The Curio Shop On The Corner

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Louisiana 1924 – Livingston County

The Village of Albany – Population 396

Main Street consisted of a barber shop, a general store, two boarding houses, a saloon, and on the corner, a curio shop with a fully articulated skeleton hanging in the front window.

The only time people came to Albany was if they had relatives there, or if they went to the curio shop. The owner and curator of the shop, Mr. Li Wei, was a wrinkled old man with a long thin white beard and piercing blue eyes.

He walked with the aid of a long wooden staff that had intricate carvings on it. He looked out-of-place wearing a plain black suit, white shirt, and red bow tie. A photo of him in full Mandarin dress when he was a young man hung over a display of shrunken heads and poison arrow tips.

In the course of Mr. Li Wei’s years of travel he acquired curiosities from all over the world. From Memento Mori Dolls to an ornate Tibetan Human Kapala, Mr. Li Wei collected oddities that went from the macabre to the ugly.

There were worn out old movie props and rows of apothecary jars holding strange herbs and roots in glass cases. Trick boxes made from bamboo sat alongside intricate pieces of carved ivory in the front display case.

Mr. Li Wei also had a dark secret.

He provided protection for werewolves by locking them up in his cellar on nights when there was going to be a full moon. It started with his son, Niu, then his werewolf friends in Livingston County began showing up too.

On some full moons he had as many as four werewolves locked up in chains and snarling at one another until dawn. In the morning he’d unlock the chains of the sleeping men.

The good news for Livingston County was that ever since Mr. Li Wei opened his curio shop unsolved murders went down to zero. For thirty years there was no talk about loup-garou’s in Livingston County, unlike the other counties surrounding it.

Who knows how many more years that arrangement could have gone on if not for the local chapter of the Klu Klux Klan?

One afternoon a Kluxer saw a black man enter the curio store. The problem with that was the curio store was considered to be on the white side of town. Blacks were not allowed to be there.

The Kluxer, sensing some fun, got out of his chair and ran over to the saloon. Minutes later six rowdy drunken men showed up at the curio shop. Their leader went in first and moved Mr. Li Wei aside as he looked for the black man. He wasn’t there!

Where’s that nigger?” the Kluxer shouted.

“Not here anymore. Go away,” Mr. Li Wei calmly replied.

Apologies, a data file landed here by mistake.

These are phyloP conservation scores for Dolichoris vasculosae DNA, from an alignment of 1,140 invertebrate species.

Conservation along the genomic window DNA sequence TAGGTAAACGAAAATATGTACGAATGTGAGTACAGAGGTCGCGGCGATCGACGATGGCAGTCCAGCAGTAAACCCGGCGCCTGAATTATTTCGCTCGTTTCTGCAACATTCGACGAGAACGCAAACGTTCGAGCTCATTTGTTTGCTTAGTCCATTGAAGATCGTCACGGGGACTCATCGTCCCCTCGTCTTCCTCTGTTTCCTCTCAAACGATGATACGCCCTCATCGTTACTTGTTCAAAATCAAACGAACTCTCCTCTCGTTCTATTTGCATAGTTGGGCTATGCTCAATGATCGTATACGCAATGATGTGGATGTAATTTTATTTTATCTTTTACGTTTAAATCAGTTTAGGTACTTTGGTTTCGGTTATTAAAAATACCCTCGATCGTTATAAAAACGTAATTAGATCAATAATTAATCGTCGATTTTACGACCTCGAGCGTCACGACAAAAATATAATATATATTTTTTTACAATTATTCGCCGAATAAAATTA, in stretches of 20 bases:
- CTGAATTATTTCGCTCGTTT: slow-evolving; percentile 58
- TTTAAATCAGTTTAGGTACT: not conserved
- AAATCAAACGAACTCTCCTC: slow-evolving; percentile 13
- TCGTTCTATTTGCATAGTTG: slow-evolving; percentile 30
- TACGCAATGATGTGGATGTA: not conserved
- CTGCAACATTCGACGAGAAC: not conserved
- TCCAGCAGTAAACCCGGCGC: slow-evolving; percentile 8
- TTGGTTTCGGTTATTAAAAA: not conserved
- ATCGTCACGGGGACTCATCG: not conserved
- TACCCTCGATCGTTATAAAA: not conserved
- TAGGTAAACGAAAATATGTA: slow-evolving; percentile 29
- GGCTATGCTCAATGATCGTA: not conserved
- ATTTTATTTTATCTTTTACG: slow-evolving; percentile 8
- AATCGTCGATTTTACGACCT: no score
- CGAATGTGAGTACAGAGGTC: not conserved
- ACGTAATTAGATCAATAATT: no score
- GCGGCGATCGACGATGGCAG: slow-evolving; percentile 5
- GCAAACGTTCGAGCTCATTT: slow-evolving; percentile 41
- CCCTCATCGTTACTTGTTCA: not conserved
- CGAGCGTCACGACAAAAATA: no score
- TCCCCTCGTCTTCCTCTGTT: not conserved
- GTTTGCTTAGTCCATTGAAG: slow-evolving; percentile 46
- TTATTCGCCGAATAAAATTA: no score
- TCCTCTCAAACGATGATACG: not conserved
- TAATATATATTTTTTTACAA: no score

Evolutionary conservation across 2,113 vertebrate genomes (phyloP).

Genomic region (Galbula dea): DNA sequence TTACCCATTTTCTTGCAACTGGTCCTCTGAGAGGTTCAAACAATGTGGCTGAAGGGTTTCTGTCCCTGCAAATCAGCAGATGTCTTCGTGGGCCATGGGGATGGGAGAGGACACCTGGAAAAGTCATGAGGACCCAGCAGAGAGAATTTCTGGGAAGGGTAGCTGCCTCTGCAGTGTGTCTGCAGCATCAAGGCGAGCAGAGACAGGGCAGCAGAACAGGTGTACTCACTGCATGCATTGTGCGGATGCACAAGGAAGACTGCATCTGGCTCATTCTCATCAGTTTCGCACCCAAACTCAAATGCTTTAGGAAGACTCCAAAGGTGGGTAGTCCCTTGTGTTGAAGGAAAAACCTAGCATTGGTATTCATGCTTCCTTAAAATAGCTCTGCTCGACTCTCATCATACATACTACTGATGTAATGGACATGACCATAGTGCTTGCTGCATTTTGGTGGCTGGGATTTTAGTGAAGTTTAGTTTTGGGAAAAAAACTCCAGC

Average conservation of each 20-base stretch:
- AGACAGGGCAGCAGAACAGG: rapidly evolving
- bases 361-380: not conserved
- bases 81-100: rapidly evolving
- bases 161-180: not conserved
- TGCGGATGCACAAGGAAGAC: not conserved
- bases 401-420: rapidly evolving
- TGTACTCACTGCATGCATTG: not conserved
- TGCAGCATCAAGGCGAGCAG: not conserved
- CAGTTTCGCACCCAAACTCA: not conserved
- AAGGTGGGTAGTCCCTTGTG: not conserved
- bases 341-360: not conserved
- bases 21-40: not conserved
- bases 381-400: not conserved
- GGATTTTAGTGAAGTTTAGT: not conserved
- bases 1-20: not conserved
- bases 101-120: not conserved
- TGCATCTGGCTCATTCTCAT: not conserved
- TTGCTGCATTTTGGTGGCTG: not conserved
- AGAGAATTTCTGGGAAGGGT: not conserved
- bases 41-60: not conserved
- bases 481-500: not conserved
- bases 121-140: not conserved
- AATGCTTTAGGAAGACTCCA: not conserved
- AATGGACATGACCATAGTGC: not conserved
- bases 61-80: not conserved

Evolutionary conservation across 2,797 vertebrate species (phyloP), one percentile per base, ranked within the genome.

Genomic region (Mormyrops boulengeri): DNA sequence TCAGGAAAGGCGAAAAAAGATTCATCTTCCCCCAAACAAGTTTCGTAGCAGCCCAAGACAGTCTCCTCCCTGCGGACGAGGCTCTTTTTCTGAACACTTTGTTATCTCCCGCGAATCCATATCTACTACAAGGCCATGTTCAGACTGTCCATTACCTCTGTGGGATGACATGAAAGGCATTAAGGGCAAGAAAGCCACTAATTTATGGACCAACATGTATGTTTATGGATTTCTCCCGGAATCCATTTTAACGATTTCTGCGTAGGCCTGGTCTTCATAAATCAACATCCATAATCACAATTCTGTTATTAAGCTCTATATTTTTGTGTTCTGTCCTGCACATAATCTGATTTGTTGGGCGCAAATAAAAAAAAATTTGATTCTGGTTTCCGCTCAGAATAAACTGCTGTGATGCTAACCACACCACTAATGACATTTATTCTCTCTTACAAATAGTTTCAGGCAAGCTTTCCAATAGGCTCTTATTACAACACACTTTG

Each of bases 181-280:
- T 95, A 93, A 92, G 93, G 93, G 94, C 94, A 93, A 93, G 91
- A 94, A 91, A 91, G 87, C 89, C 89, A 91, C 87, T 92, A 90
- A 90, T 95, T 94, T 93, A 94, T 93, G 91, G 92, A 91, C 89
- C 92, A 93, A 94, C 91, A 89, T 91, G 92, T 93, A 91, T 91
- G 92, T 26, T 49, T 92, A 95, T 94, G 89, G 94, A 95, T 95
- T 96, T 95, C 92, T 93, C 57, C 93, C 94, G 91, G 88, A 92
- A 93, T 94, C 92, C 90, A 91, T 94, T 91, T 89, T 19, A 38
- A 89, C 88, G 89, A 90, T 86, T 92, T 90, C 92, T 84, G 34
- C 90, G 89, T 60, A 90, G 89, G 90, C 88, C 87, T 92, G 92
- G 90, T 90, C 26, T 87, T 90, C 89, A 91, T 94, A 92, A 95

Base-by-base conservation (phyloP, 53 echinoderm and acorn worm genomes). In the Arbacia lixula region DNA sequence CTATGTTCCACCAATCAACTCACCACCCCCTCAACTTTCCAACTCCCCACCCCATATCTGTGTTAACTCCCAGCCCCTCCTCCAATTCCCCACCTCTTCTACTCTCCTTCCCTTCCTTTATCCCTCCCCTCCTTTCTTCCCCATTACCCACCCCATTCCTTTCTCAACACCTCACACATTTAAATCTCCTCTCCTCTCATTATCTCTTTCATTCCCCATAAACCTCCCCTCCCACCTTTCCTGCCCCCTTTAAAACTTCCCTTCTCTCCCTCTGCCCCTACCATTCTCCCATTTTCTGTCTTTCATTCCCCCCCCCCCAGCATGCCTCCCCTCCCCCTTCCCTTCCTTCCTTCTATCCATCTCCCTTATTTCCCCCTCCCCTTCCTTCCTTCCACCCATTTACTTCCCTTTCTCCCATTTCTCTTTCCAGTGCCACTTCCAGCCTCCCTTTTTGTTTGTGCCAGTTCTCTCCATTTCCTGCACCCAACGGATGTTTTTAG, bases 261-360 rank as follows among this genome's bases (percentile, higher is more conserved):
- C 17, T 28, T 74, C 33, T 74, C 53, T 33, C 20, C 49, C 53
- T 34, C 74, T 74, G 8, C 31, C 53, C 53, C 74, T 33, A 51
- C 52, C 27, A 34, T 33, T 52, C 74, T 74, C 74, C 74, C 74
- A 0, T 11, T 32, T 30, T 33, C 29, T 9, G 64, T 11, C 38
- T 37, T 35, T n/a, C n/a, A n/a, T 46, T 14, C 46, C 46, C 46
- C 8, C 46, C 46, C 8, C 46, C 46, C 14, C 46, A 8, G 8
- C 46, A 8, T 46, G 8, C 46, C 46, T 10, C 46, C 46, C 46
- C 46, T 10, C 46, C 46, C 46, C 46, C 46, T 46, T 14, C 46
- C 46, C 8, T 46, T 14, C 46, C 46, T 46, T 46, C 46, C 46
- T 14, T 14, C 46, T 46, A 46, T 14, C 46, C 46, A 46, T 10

“Are you screwing with me chink?” 

“No screw. Li, no know. Man leave.”

The others outside grew restless when they saw there wasn’t going to be any action.

“Niggers are not allowed on this street! You know that.”

“That what Li said. So man go.”

As the Kluxer walked out the door he couldn’t help but feel the old man was hiding something. How could that “darkie” get away so fast he wondered?

The next night the curious Kluxer, Billy Ray Nedhem, decided to stake out the curio shop instead of going out hunting with his friends.

It’s going to be full moon tonight Billy Ray! C’mon!”

“Naw…you old boys go without me. I’m feeling a bit peckish.”

From Billy Ray’s position on the second floor bedroom in the boarding house he was able to see the curio shop clearly. Hours slipped by as Billy Ray tried not to nod off when he saw a man appear at the curio shop door.

Instantly alert, he watched the man enter. He was white. He kept watching and another man showed up. He was black! Then another white man went in. It was enough for Billy Ray who grabbed his hunting rifle and run downstairs.

Two of his Kluxer brothers were playing checkers in the front parlor.

“Grab your shootin irons!” Billy Ray shouted. “Follow me!”

When the three men burst through the door Li Wei was sitting in a wicker rocking chair puffing on a long whalebone pipe. His eyes lit up when Billy ray pointed his rifle at him.

“That does it you sneaky chink! Where are you hiding them? I seen ’em come in here with my own eyes.” 

Mr. Li Wei looked over at a bright red oriental rug in the corner. He knew Billy Ray had been watching him. So he didn’t chain the werewolves in the cellar up. The moon was full when he pointed at the rug and said, “Trap door.”

Billy Ray grabbed the rug and threw it aside. Grinning he opened it and charged down the steps with his buddies behind him. Mr. Li Wei quickly closed the door and put the rug back over it.

He could barely hear their screams.

As It Stands, some things are best left alone.

 

Author: Dave Stancliff

Retired newspaper editor/publisher, Vietnam veteran, freelance writer, blogger, married 43 years with three sons and five grandchildren.

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